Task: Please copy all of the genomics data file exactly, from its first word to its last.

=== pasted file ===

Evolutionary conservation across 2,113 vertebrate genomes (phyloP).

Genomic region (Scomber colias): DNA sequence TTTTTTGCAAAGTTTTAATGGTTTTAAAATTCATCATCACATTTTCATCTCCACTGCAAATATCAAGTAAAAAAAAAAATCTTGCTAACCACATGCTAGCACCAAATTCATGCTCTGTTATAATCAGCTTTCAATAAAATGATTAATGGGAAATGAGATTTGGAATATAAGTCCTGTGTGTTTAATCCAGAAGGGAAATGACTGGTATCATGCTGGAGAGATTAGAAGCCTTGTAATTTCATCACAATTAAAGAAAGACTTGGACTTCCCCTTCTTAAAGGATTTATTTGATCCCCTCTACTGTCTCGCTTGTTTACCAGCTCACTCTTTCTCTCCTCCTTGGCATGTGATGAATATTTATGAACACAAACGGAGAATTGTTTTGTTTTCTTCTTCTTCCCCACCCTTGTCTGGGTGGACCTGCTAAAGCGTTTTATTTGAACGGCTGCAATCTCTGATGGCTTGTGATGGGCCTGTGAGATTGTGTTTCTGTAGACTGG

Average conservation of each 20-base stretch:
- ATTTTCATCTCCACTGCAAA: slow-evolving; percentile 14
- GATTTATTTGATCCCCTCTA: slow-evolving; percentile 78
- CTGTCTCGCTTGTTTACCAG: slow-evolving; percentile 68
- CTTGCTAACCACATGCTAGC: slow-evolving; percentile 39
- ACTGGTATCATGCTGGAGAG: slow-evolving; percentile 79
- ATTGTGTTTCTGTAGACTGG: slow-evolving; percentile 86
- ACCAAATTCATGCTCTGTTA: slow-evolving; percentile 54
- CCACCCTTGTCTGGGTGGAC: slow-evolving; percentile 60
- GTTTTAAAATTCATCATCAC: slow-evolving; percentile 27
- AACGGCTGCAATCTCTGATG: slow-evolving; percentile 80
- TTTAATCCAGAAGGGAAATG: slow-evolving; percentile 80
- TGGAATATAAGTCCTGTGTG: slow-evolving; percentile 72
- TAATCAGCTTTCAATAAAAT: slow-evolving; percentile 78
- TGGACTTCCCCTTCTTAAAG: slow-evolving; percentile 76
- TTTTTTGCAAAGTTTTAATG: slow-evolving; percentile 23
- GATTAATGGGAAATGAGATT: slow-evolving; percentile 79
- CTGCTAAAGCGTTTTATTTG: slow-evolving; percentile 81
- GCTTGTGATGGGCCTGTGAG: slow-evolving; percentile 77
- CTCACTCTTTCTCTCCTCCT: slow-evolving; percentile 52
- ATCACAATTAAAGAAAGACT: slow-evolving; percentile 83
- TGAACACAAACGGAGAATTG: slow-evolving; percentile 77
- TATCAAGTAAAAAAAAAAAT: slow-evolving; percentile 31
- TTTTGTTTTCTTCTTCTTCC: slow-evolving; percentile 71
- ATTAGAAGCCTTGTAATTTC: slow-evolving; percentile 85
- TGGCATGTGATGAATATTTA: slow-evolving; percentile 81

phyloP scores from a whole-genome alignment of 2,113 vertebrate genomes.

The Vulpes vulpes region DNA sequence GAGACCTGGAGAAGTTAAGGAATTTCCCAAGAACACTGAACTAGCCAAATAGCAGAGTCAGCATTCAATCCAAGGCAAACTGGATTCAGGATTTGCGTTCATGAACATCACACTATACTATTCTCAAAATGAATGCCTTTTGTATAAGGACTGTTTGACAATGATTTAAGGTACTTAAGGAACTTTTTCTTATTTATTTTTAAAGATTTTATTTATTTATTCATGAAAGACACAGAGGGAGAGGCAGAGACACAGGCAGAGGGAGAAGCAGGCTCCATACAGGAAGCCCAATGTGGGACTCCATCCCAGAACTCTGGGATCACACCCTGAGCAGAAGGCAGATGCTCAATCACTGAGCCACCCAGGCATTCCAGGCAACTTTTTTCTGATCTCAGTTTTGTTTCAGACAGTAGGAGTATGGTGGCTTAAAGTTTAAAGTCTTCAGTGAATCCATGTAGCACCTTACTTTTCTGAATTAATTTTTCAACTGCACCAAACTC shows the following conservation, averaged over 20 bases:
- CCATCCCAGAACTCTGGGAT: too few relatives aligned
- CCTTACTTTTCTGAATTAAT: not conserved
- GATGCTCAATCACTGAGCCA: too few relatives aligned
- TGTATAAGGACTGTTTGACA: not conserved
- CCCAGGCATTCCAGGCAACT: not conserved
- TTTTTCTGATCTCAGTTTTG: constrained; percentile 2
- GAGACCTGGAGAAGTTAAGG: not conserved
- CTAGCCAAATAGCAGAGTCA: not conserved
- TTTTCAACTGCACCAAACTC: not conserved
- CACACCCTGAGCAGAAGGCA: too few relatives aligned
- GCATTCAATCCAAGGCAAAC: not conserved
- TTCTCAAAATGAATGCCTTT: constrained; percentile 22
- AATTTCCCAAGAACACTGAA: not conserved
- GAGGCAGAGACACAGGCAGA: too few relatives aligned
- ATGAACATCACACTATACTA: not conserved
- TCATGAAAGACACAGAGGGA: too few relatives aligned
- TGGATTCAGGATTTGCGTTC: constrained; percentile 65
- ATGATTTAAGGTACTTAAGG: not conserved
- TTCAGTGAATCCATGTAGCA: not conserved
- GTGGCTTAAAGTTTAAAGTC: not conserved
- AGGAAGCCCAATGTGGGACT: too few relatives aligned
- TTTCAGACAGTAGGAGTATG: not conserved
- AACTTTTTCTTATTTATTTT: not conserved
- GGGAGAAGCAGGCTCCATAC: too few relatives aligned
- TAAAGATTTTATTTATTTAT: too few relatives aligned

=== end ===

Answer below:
Evolutionary conservation across 2,113 vertebrate genomes (phyloP).

Genomic region (Scomber colias): DNA sequence TTTTTTGCAAAGTTTTAATGGTTTTAAAATTCATCATCACATTTTCATCTCCACTGCAAATATCAAGTAAAAAAAAAAATCTTGCTAACCACATGCTAGCACCAAATTCATGCTCTGTTATAATCAGCTTTCAATAAAATGATTAATGGGAAATGAGATTTGGAATATAAGTCCTGTGTGTTTAATCCAGAAGGGAAATGACTGGTATCATGCTGGAGAGATTAGAAGCCTTGTAATTTCATCACAATTAAAGAAAGACTTGGACTTCCCCTTCTTAAAGGATTTATTTGATCCCCTCTACTGTCTCGCTTGTTTACCAGCTCACTCTTTCTCTCCTCCTTGGCATGTGATGAATATTTATGAACACAAACGGAGAATTGTTTTGTTTTCTTCTTCTTCCCCACCCTTGTCTGGGTGGACCTGCTAAAGCGTTTTATTTGAACGGCTGCAATCTCTGATGGCTTGTGATGGGCCTGTGAGATTGTGTTTCTGTAGACTGG

Average conservation of each 20-base stretch:
- ATTTTCATCTCCACTGCAAA: slow-evolving; percentile 14
- GATTTATTTGATCCCCTCTA: slow-evolving; percentile 78
- CTGTCTCGCTTGTTTACCAG: slow-evolving; percentile 68
- CTTGCTAACCACATGCTAGC: slow-evolving; percentile 39
- ACTGGTATCATGCTGGAGAG: slow-evolving; percentile 79
- ATTGTGTTTCTGTAGACTGG: slow-evolving; percentile 86
- ACCAAATTCATGCTCTGTTA: slow-evolving; percentile 54
- CCACCCTTGTCTGGGTGGAC: slow-evolving; percentile 60
- GTTTTAAAATTCATCATCAC: slow-evolving; percentile 27
- AACGGCTGCAATCTCTGATG: slow-evolving; percentile 80
- TTTAATCCAGAAGGGAAATG: slow-evolving; percentile 80
- TGGAATATAAGTCCTGTGTG: slow-evolving; percentile 72
- TAATCAGCTTTCAATAAAAT: slow-evolving; percentile 78
- TGGACTTCCCCTTCTTAAAG: slow-evolving; percentile 76
- TTTTTTGCAAAGTTTTAATG: slow-evolving; percentile 23
- GATTAATGGGAAATGAGATT: slow-evolving; percentile 79
- CTGCTAAAGCGTTTTATTTG: slow-evolving; percentile 81
- GCTTGTGATGGGCCTGTGAG: slow-evolving; percentile 77
- CTCACTCTTTCTCTCCTCCT: slow-evolving; percentile 52
- ATCACAATTAAAGAAAGACT: slow-evolving; percentile 83
- TGAACACAAACGGAGAATTG: slow-evolving; percentile 77
- TATCAAGTAAAAAAAAAAAT: slow-evolving; percentile 31
- TTTTGTTTTCTTCTTCTTCC: slow-evolving; percentile 71
- ATTAGAAGCCTTGTAATTTC: slow-evolving; percentile 85
- TGGCATGTGATGAATATTTA: slow-evolving; percentile 81

phyloP scores from a whole-genome alignment of 2,113 vertebrate genomes.

The Vulpes vulpes region DNA sequence GAGACCTGGAGAAGTTAAGGAATTTCCCAAGAACACTGAACTAGCCAAATAGCAGAGTCAGCATTCAATCCAAGGCAAACTGGATTCAGGATTTGCGTTCATGAACATCACACTATACTATTCTCAAAATGAATGCCTTTTGTATAAGGACTGTTTGACAATGATTTAAGGTACTTAAGGAACTTTTTCTTATTTATTTTTAAAGATTTTATTTATTTATTCATGAAAGACACAGAGGGAGAGGCAGAGACACAGGCAGAGGGAGAAGCAGGCTCCATACAGGAAGCCCAATGTGGGACTCCATCCCAGAACTCTGGGATCACACCCTGAGCAGAAGGCAGATGCTCAATCACTGAGCCACCCAGGCATTCCAGGCAACTTTTTTCTGATCTCAGTTTTGTTTCAGACAGTAGGAGTATGGTGGCTTAAAGTTTAAAGTCTTCAGTGAATCCATGTAGCACCTTACTTTTCTGAATTAATTTTTCAACTGCACCAAACTC shows the following conservation, averaged over 20 bases:
- CCATCCCAGAACTCTGGGAT: too few relatives aligned
- CCTTACTTTTCTGAATTAAT: not conserved
- GATGCTCAATCACTGAGCCA: too few relatives aligned
- TGTATAAGGACTGTTTGACA: not conserved
- CCCAGGCATTCCAGGCAACT: not conserved
- TTTTTCTGATCTCAGTTTTG: constrained; percentile 2
- GAGACCTGGAGAAGTTAAGG: not conserved
- CTAGCCAAATAGCAGAGTCA: not conserved
- TTTTCAACTGCACCAAACTC: not conserved
- CACACCCTGAGCAGAAGGCA: too few relatives aligned
- GCATTCAATCCAAGGCAAAC: not conserved
- TTCTCAAAATGAATGCCTTT: constrained; percentile 22
- AATTTCCCAAGAACACTGAA: not conserved
- GAGGCAGAGACACAGGCAGA: too few relatives aligned
- ATGAACATCACACTATACTA: not conserved
- TCATGAAAGACACAGAGGGA: too few relatives aligned
- TGGATTCAGGATTTGCGTTC: constrained; percentile 65
- ATGATTTAAGGTACTTAAGG: not conserved
- TTCAGTGAATCCATGTAGCA: not conserved
- GTGGCTTAAAGTTTAAAGTC: not conserved
- AGGAAGCCCAATGTGGGACT: too few relatives aligned
- TTTCAGACAGTAGGAGTATG: not conserved
- AACTTTTTCTTATTTATTTT: not conserved
- GGGAGAAGCAGGCTCCATAC: too few relatives aligned
- TAAAGATTTTATTTATTTAT: too few relatives aligned